Cork actor reveals reason behind decision to dig his own grave

Cork actor reveals reason behind decision to dig his own grave

Stephen O’Connor is a grave digger at St. Catherine’s Cemetery, Kilcully, Cork. Picture Dan Linehan

A CORK Young Offenders actor shared the heartbreaking reason behind a decision to dig his own grave, despite being fit and healthy.

Stephen O’Connor from Blarney Street, who works as a gravedigger by day but is best known for his role in the Young Offenders movie, sparked curiosity after posting a photograph of his feet in a grave at St Catherine’s Cemetery, Kilcully.

In the post he spoke of how digging his own grave made him realise how precious life is.

Mr O’Connor explained that he wasn’t ill, leaving his Facebook followers puzzled. Nonetheless, the story behind the dig was more poignant than anyone might have anticipated.

Stephen was digging a grave to bury part of his wife’s foot, which had to be amputated due to sepsis.

In a situation where amputations occur, families often choose the option of burying their loved one’s limb rather than having it incinerated as medical waste.

Stephen came to the conclusion that a burial was a more respectful choice, given that the body part had belonged to his wife, Valerie.

The couple had previously decided that, when the time came, they wanted to be buried together. It was for this reason that Stephen went about opening his own grave.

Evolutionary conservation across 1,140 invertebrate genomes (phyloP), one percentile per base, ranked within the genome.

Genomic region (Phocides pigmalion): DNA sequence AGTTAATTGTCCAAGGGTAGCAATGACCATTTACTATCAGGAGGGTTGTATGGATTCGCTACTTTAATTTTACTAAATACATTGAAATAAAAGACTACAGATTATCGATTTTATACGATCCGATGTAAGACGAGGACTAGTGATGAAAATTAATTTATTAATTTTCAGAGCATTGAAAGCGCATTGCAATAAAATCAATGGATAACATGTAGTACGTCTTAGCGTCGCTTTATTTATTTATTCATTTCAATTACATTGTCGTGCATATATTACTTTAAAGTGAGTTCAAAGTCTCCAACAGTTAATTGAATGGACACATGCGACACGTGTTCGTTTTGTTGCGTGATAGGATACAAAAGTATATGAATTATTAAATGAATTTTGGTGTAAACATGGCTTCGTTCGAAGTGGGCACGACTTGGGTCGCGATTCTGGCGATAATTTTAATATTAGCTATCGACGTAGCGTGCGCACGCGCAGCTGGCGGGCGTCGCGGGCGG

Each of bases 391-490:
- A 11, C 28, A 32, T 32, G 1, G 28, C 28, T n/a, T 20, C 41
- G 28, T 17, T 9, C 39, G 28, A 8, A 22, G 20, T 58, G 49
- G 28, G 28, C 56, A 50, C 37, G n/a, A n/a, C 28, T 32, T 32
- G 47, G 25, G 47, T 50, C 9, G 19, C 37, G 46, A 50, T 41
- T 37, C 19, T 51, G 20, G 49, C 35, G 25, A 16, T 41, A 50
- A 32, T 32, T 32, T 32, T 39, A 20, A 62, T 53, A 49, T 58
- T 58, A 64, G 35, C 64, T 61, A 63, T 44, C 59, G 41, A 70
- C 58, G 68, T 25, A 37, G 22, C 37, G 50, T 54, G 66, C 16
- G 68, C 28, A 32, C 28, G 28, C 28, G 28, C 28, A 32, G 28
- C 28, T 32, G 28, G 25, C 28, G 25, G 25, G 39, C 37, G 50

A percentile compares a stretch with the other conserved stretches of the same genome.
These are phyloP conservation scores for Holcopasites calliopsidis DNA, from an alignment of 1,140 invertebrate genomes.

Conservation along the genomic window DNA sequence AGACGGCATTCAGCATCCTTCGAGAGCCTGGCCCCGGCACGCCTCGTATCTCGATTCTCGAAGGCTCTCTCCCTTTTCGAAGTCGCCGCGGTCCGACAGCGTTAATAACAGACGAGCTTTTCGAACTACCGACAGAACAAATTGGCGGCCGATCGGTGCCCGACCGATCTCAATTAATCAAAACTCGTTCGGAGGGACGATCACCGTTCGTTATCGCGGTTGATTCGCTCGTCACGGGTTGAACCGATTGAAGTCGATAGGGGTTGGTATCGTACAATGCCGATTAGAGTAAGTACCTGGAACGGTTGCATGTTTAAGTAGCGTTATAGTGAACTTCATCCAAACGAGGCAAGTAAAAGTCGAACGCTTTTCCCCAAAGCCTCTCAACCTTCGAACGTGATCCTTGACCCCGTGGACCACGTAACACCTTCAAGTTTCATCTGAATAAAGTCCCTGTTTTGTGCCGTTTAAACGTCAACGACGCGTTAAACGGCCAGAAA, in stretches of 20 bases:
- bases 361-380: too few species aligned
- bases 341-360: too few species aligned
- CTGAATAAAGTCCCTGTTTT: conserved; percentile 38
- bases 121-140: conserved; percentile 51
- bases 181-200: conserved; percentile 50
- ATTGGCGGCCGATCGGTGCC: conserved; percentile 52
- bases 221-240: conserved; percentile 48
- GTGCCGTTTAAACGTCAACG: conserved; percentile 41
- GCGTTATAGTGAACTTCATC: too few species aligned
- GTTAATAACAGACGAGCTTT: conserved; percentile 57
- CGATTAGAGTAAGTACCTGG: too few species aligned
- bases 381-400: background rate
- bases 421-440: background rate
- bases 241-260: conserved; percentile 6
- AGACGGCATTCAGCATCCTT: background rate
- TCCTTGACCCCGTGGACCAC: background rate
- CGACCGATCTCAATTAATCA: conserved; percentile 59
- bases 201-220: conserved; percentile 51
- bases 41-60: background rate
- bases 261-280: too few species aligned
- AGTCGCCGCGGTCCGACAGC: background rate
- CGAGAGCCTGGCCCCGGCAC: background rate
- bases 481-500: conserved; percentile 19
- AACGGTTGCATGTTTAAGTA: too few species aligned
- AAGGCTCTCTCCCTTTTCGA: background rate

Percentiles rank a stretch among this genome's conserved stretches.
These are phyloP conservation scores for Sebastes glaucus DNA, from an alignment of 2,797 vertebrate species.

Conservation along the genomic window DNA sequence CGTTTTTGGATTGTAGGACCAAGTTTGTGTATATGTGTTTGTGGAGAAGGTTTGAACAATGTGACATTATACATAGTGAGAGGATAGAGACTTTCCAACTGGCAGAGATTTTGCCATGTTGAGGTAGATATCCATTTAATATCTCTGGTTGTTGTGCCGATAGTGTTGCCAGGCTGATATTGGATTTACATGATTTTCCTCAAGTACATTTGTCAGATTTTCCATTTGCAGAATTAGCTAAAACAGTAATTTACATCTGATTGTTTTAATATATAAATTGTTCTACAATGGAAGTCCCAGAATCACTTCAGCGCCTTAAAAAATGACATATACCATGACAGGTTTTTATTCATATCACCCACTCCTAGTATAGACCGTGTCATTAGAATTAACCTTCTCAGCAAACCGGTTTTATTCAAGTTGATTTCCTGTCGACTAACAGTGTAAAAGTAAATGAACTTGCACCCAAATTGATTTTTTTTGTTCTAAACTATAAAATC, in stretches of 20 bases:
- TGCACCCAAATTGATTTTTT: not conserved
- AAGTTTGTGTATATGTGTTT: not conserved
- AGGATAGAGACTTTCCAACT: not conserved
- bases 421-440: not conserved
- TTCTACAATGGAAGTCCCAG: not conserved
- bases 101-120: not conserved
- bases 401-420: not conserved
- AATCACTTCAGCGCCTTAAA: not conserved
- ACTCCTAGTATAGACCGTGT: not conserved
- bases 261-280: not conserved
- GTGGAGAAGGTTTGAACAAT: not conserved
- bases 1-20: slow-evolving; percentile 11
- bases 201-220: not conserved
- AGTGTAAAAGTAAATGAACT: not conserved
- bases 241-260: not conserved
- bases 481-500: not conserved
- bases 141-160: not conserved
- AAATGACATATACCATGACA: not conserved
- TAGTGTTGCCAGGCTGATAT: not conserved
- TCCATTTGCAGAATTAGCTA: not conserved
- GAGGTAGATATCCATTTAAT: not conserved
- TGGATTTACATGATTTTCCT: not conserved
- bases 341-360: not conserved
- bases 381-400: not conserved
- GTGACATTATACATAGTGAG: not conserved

“I have the deeds and I am the owner of this plot,” Stephen explained. 

“I wasn’t digging for any kind of experience or enlightenment. Having my feet in my own grave wasn’t a nice feeling, but it helps that I have faith. I’ve always believed that this life is only the beginning which made it that bit easier. Of course, it was also strange knowing that this was going to be my final resting place.

“At the same time, I took comfort from it because I believe in an afterlife. I have a lot of hope and that’s what faith is.”

Stephen received valuable support during the difficult time.

“The other lad offered to do it,” he said of a colleague. “He told me, ‘If you dig this on you’re own, you’ll feel it’. However, this was something I felt I had to do.”

He commended his wife for her bravery amid a lifelong health battle.

“She is a strong person who has been through the wars, but she always gets on with things. Her mother died from Covid a few months ago and it’s been tough for the whole family.”

Stephen described how working in a cemetery changes one’s perspective.

“Most people don’t think about death during work, but we face it every day. Some don’t want to face up to it or talk about it. Everyone will eventually have to go down this path. When you work in a place like this, it sharpens the telescope you use to look at life.”

The gravedigger and part-time actor said he respected everyone’s beliefs.

“I can’t prove to people that an afterlife exists and equally they can’t prove to me that it doesn’t. It’s all about the great unknown. Not everyone digs their own grave. I’m lucky that I was able to get out and go home that night. Hopefully, I’ll be around a long time yet.

“The day will come when I won’t be able to step out of it, but knowing that just makes me appreciate life more.”

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